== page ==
Think about how you can coordinate The Wizard of Oz with The Dark Side of the Moon.
Now imagine that Tom Stoppard (Tom Stoppard) has written a play interwoven with The Dark Side of the Moon. Deliberately.
(Have you bought it on amazon yet? I hope you will by the end of this.)
Stoppard is clearly a very profound Floyd fan. He uses Syd Barrett in Rock 'n' Roll, the most recent play of his I've seen, where he is The Piper.
Here, I think, Syd (who is not, and is, on the album itself) is The Juggler. The first song Syd recorded after he left Pink Floyd was “Clowns and Jugglers.” And no doubt he is a Trickster.
It's how the play ends--wondering where he is. The madness on The Dark Side of the Moon is so…serious, unwhimsical. Yet he is woven into it…somewhere…into its sense of play and its feeling of danger and beauty. And yearning: where is he, where is the Trickster when we need him?
(Which is of course what Waters, Gilmour, Mason and Wright are also all thinking as they record the album itself.)
(And what we are thinking if, dear reader, you have attuned to my way of thinking ecologically…of which more in a moment…)
And its feeling of suspension--it's all hypothetical, this play and the album, it's all a thought experiment, of the most serious kind. Serious play. Which is also the utopian feeling of music, and of pop.
This gives you an idea of how the whole play works. Words, characters, actions are given--styles of pretense (how do you know whether it's pretense or not?)--for beloved, oft-played lines of music and lyric on the album. As if musical phrases, songs and riffs were people.
Or as if the characters were suffused with the lived, felt resonances of their styles of being. Which is how things can go mad and Dionysian with too much-ness.
And the way radio is a voice in your head, and a signal from outside your head. It's a radio play.
And the way thoughts in your head are people (I've been on about this for a while.) And the way people are not just how you think they are. (And so on, to OOO and ecology…)
And the way the play functions, with its many meta-levels, and the album, with its implicit levels, so simply and skillfully evoked by the use of the voices (responding to Roger Waters's cue cards). This use of the meta never departing from a powerful sincerity yet providing a feeling of being able to escape, to jump, to dissolve fixations into emptiness, and bring them back.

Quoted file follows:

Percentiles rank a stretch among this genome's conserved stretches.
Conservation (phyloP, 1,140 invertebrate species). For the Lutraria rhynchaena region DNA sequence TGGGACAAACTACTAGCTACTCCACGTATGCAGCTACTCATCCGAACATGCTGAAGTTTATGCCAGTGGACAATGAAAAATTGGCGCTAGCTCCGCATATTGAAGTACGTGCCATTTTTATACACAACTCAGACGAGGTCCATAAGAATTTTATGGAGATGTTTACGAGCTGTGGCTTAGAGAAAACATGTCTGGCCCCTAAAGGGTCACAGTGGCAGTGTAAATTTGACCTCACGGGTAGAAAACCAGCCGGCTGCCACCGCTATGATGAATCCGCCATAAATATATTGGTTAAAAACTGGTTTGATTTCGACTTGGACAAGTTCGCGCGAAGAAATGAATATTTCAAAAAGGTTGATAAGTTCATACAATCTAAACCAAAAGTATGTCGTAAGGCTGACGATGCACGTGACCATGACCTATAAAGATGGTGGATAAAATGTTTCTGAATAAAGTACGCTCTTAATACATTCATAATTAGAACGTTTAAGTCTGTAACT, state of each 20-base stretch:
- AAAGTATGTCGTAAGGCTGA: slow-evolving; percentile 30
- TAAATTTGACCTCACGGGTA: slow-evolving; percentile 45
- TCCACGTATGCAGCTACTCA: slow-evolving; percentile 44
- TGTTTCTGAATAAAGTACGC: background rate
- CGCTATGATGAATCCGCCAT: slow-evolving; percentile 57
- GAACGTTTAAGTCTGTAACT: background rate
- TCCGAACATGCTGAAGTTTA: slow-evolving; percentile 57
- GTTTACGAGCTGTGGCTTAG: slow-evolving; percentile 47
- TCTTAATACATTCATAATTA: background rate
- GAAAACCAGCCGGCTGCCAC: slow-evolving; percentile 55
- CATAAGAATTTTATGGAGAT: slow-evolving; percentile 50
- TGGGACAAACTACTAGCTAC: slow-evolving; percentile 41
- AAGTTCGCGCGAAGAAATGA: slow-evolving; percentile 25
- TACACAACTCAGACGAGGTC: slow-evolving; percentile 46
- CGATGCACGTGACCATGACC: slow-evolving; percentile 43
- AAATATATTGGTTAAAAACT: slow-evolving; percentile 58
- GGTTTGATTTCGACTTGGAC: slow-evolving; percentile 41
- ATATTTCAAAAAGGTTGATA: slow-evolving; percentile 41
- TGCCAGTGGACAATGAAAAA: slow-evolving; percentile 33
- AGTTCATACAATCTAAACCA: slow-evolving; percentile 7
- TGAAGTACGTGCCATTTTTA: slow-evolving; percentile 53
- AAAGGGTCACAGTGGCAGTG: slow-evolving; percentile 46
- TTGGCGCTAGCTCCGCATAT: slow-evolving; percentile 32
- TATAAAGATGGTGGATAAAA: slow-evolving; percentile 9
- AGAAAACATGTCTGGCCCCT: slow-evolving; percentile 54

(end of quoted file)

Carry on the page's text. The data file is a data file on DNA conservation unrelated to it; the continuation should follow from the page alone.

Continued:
The way drama is a projection of the chorus (Nietzsche, who shows up in this). The characters are the holograms projected by the R2D2 of the music itself. Revitalizing the idea of melodrama, dismissed as kitsch. Music in the play is never simply accompaniment.
It's one of those rather wonderful Stoppardian chiasmuses. Drama >> music and music >> drama. Philosophy and music. Sincerity and irony.
It's a weird way of making the unspeakable (music, the space cadet glow of listening to this music, and so on) strangely explicit. It feels in part like a homage to the album, a playwright's loving way of making the same thing, by tracing it, as one would trace an inscription on a wall with one's finger.
But it is also a very compelling dramatization of the thoughts that are implicit in the album, as if philosophies, religion, art, politics (and on and on) were jostling and competing. It's as if it is already there, in the album itself.
It is an interpretation, by a genius. High fidelity. A weird very serious comedy, comedy in the highest sense of the word. It makes you realize how drama is the highest form and how comedy is its highest mode.
(And strangely Stoppard and I had the same idea. Pink Floyd + ecology: see this talk.)
A very peculiar logic of the supplement is in effect--enhancing something intrinsic, yet adding and embellishing. Or purely adding without embellishment. It brings new meaning to the notion of melodrama. And to the deep connection between drama and music. And (as I said up there) philosophy and music.
The overall effect? It's like you are listening to the album for the first time, all your memories of having heard it thousands and thousands of times stripped away. The play is like sandpaper, stripping the album back to its freshness--weird in the sense that this is an album that above all others traffics in truisms.
It's like the way we re-master classic 70s rock. But now re-mastering via drama, not Dolby surround.
Its like the first time you heard it--for me as an early adolescent, thinking “This is the most important thing that's ever happened to me on audio” as I devoured it, or it devoured me, with headphones and my Sanyo walkman. The sense of urgency and the sense of danger.
And all the time, an ecological theme keeps leaking through, as one finds when one listens to the Floyd over and over--because this is a play that, like global warming has done since 1972, makes that theme of the psychedelic 60s and early 70s explicit, so you can hear it.
Two incredible moments: the sense of being in a strip club at the end of the world, and so much more, as Clare Torry starts to do her thing on “The Great Gig in the Sky.” And the way we somehow end up walking into a country church on a sunlit morning and wow, who is there on the organ--it's Rick Wright and he's playing “Us and Them.” That part made me cry, both as a true statement about the emotional core of the album, and as an elegy to the departed Wright, and as the heart of the play's exploration of ethical relations.
And all the way through, that theme: how we dispose ourselves towards one another. And maybe one another is not just human.